January 2018, Vol. 245, No. 1


China Expanding its Oil and Gas Pipeline Network

Pipeline & Gas Journal News Services
A worker checks oil transport facilities at the Tarim Basin in Xinjiang Uygur autonomous region. [Photo/Xinhua]

China has vowed to further strengthen its oil and gas pipeline network during the next decade, in an attempt to further boost the clean fuel’s share in the country’s energy mix.

By 2025, the country’s oil and gas pipeline network is expected to reach 240,000 kms, with natural gas pipelines reaching 123,000 km, according to the nation’s top economic regulator. According to the National Development and Reform Commission, China now has 112,000 km of oil and gas pipelines, which means the country will need to build another 128,000 km of pipeline in the next few years.

The commission said expanding the energy reach is in accordance with the country’s rapid growth in energy demand, as well as a shift towards the use of cleaner fuel like natural gas instead of coal to meet environmental protection goals.

“The expansion of China’s oil and gas pipelines will substantially boost the country’s energy security while ensuring its energy diversification,” said Zheng Jian, deputy head of the commission’s basic industries section.

“The newly constructed pipelines will help connect the south and north, east and west, while linking the sector’s upstream and downstream, meeting the emerging demand for cleaner energy and expanding the usage of natural gas.”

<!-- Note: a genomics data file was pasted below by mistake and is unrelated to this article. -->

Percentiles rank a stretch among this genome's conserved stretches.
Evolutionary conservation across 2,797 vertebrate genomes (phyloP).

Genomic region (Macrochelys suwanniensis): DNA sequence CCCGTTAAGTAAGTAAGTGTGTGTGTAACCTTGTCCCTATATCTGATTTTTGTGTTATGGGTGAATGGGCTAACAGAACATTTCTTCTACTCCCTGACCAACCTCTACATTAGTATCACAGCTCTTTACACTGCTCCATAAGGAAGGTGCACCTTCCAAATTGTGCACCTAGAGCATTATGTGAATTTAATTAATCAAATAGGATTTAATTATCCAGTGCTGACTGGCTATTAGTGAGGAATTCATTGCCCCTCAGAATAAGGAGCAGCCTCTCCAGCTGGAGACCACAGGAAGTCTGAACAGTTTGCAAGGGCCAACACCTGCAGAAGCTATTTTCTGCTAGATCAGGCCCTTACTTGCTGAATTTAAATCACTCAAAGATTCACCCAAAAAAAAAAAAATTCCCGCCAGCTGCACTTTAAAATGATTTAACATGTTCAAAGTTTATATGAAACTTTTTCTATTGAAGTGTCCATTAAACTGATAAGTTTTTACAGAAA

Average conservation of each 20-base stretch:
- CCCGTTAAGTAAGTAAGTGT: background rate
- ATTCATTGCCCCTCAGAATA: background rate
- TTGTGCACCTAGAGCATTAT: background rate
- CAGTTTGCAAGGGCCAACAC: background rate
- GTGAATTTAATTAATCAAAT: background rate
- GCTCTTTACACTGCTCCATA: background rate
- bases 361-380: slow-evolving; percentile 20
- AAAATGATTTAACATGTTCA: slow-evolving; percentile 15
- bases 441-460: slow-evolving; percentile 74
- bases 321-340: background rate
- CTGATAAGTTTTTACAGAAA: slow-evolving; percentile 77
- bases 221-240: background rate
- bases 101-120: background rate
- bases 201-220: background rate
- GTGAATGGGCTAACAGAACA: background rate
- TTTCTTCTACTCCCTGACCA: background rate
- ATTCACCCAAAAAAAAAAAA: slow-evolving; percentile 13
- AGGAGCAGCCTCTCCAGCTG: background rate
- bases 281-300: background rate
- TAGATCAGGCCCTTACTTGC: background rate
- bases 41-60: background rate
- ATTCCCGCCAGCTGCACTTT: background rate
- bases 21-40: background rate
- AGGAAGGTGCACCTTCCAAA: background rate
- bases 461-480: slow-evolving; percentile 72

China’s expanding energy transportation network will also boost the development of sectors including advanced steel, equipment manufacturing and engineering technology, he added. Zheng said China’s oil and gas network has limited capacity, especially when compared with its counterparts in Russia and countries in the European Union.

In addition, the fragmented and dispersed networks, together with the lack of an overall pipeline network also pose a threat to future oil and gas transportation, and oil and natural gas imports are set to rise in the years ahead to cope with China’s growth in oil and gas demand for both consumer and industrial use.

According to the commission, the country’s pipeline network for natural gas in 2015 reached 64,000 km, and is expected to reach 163,000 km by 2025, a 9.8% annual increase. The pipeline networks for crude oil and refined oil, which respectively reached 27,000 kilometers and 21,000 kilometers, will also be expanded to 37,000 km and 40,000 km by 2025, a respective annual boost of 3.2% and 6.7%, it said.